McIlroy to continue aggressive defense of FedExCup
January 22, 2020
By Ben Everill, PGATOUR.COM
Rory McIlroy on future challenges in his career before Farmers
SAN DIEGO – Rory McIlroy is done with conservative thinking on the golf course. He’s done with trying to fit a square peg self in a round hole. He’s done with worrying about where he sits in the world rankings.
Of course he came to this realization late last season after missing the cut at The Open Championship in Ireland. And from that point on McIlroy would find a new groove and push on to win the FedExCup. It’s incredible given he’d already won twice prior in 2019 including at THE PLAYERS Championship. And the start to the new 2019-20 season did not slow things down either as he claimed the World Golf Championships–HSBC Champions in China.
After some time off for the holidays, the 18-time PGA TOUR winner has not pulled back from his new aggressive mindset. He will continue to go down the new mental path he has forged, knowing it is his best chance to be the first player to earn the FedExCup trophy in back-to-back seasons and the first to win it three times.
“It doesn't serve me as a golfer to try to be careful, to try to play conservatively or the way maybe some other people play,” McIlroy explained of his lessons learned at Royal Portrush last year.
“I have my own style of play and most of the times it works, sometimes it doesn't, but sometimes I get into situations and I become a little too conservative and I become a little too careful.
“I basically said to myself after Portrush, 'I'm 30 years old, I have basically achieved everything that I've wanted to achieve in the game, like why would I be careful?' Why would I not go out there with the most carefree attitude and think everything beyond this is just gravy. That's something that I've learned, that's a mindset that I'm going to try to replicate each and every time that I tee it up.”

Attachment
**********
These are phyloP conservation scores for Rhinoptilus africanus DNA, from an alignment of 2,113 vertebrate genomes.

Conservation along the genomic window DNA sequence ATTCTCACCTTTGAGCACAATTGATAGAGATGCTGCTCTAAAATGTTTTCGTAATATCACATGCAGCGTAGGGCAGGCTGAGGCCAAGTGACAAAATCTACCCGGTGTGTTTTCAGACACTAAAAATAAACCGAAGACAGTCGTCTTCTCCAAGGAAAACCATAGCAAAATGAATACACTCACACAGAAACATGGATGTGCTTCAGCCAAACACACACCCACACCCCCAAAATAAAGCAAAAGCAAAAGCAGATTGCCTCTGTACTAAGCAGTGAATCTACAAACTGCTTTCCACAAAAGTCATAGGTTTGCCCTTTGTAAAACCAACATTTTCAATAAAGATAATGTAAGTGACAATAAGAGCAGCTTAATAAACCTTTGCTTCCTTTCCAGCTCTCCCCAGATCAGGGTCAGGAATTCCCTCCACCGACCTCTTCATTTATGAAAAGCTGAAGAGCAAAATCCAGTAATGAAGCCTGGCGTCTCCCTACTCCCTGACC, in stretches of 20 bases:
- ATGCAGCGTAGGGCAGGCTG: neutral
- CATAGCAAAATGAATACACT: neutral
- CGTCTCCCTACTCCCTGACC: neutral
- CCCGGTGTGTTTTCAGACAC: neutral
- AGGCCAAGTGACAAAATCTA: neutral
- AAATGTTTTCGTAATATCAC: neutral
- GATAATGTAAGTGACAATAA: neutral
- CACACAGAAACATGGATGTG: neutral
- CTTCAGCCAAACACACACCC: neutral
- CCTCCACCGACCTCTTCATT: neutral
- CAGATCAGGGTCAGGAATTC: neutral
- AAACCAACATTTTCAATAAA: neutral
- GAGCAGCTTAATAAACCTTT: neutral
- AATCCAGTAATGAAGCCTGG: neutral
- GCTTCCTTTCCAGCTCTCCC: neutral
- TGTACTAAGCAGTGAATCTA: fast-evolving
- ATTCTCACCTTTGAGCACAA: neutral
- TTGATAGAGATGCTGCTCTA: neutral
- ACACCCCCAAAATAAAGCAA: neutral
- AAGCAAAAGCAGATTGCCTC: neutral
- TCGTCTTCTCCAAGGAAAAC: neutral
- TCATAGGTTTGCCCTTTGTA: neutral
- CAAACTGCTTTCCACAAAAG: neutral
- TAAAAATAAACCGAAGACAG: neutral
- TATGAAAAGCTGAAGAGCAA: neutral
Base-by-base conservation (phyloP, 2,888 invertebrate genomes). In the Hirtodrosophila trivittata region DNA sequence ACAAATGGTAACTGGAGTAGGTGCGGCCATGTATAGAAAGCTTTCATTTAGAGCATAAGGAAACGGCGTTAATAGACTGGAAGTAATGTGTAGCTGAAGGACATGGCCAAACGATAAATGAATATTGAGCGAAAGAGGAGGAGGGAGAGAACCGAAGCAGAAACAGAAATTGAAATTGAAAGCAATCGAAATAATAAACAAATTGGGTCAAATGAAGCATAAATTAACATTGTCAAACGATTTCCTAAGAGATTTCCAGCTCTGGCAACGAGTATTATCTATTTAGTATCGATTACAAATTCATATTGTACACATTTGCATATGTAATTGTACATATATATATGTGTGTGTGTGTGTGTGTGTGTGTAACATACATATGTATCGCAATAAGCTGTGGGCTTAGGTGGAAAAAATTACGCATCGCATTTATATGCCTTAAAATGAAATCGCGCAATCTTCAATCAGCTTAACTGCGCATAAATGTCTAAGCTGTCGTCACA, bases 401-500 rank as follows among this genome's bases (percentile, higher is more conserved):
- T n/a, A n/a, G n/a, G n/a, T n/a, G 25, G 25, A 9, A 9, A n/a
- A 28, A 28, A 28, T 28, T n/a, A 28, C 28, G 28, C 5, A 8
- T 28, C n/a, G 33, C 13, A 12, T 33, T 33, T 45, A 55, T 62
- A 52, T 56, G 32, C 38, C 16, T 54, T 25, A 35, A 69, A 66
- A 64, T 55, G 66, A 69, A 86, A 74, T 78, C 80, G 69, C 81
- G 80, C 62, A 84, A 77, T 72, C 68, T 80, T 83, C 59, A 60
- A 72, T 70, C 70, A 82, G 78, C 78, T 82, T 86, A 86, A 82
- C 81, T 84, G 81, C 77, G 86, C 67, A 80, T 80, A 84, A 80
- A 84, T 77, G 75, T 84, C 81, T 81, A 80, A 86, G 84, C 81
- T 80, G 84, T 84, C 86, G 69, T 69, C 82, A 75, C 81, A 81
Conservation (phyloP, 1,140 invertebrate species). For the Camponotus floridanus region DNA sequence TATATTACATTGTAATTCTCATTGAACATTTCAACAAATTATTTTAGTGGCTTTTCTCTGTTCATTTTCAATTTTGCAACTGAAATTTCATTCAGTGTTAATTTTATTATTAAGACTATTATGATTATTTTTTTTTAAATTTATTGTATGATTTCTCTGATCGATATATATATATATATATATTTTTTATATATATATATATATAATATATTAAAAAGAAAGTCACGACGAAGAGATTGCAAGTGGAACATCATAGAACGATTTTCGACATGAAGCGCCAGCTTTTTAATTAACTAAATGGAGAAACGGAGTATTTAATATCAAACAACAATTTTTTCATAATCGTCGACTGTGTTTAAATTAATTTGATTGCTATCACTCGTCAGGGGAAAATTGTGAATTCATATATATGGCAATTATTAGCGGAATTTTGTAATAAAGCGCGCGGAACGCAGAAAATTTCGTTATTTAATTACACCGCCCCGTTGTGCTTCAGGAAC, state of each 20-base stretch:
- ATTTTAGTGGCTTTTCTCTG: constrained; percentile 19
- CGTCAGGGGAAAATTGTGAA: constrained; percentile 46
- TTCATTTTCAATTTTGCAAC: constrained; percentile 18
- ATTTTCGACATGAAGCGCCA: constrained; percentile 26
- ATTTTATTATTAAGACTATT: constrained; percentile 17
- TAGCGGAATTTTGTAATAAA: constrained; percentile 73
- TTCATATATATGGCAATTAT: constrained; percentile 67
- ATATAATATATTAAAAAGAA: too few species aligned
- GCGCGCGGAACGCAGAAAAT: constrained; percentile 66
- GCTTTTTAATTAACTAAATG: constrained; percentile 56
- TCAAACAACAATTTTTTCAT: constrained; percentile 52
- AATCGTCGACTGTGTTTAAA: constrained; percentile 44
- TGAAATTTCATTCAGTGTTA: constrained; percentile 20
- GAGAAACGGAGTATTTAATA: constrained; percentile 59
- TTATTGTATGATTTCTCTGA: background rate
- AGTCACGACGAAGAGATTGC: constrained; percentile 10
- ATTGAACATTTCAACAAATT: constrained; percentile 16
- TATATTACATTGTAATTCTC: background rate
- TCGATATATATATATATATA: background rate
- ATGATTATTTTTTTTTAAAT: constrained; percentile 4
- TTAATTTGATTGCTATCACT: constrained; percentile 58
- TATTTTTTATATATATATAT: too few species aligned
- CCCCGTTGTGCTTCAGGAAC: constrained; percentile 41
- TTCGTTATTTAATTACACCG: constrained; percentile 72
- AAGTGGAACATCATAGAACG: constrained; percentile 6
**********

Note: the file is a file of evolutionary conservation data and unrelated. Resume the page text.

This mindset will also mean McIlroy will approach the major championships differently in 2020. He has obvious desired to win a fifth major, and first since 2014. A win at the Masters would clinch a career grand slam.
“When I look back at the majors that I've won and I've done well in, I've always started well,” McIlroy says.
“Sometimes you go out in the first draw and you're trying to sort of play your way in the golf tournament, make a few pars, play sort of protective golf a little bit and that's never really been in my nature. I'm the other way, right? I start aggressively, and if I do and I play well, I usually keep myself up there in the tournament for the most part.
“So it was just slow starts for the most part that held me back last year and that's something that I'm going to try to improve on this year.”
McIlroy can overtake Brooks Koepka as the No. 1 player in the world again if he wins this week at the Farmers Insurance Open, where he was T5 a year ago. But that is a number he says is not even on his list of goals. Instead he looks at figures like what he achieved last season statistically. He was just the fourth player to finish a PGA TOUR season ranked inside the top 25 in all four Strokes Gained stats (Off-the-Tee, Approach-the-Green, Around-the-Green and Putting).
“When I set myself goals, I set myself goals like - I want to be plus‑one strokes gained approach play… it's all about the process, it's all about the game, it's all about trying to make improvements,” McIlroy said.
“If I do that and I achieve those goals, then hopefully inevitably I get to (world No. 1). The two stats that I have been proudest of over the past year were around the green and putting; I made huge strides in those. For me going forward, I've always driven it well, I've always hit my irons pretty well, but if I can keep those two around the green and on the greens as strong as I did last year, I'll be pretty confident about the season.”
With all this confidence brimming from the Northern Irishman one wonders if there are any challenges he is concerned about as he moves on from being the player of the last decade into this new one. Life always throws curveballs and being relatively recently married McIlroy may one day be tasked with juggling children of his own with his career. This is something many TOUR pros acknowledge can be a steep learning curve. McIlroy, though, has his eyes on the course.
“If you look at when I first came out on TOUR and started winning majors, nearly a decade ago, eight years ago, you could probably count the guys on one hand that played a similar game to the way I played. I think that was part of the reason why I did so well in that stretch,” McIlroy says.
“Now the likes of a Matt Wolff - they grew up obviously watching Tiger a little bit but (also) watching guys like myself and Dustin and that's the type of player that's coming out on TOUR now. So where I used to get to the golf course and think, okay, maybe five or 10 people have a chance, nowadays it's 40, 50, 60 guys that play that sort of game.
“That's going to be the biggest challenge going forward over the next 10 years. There's always fresh blood coming through and new talent. It's trying to keep up with them.”
With this aggressive and fresh outlook, you have to think McIlroy won’t have a problem with that.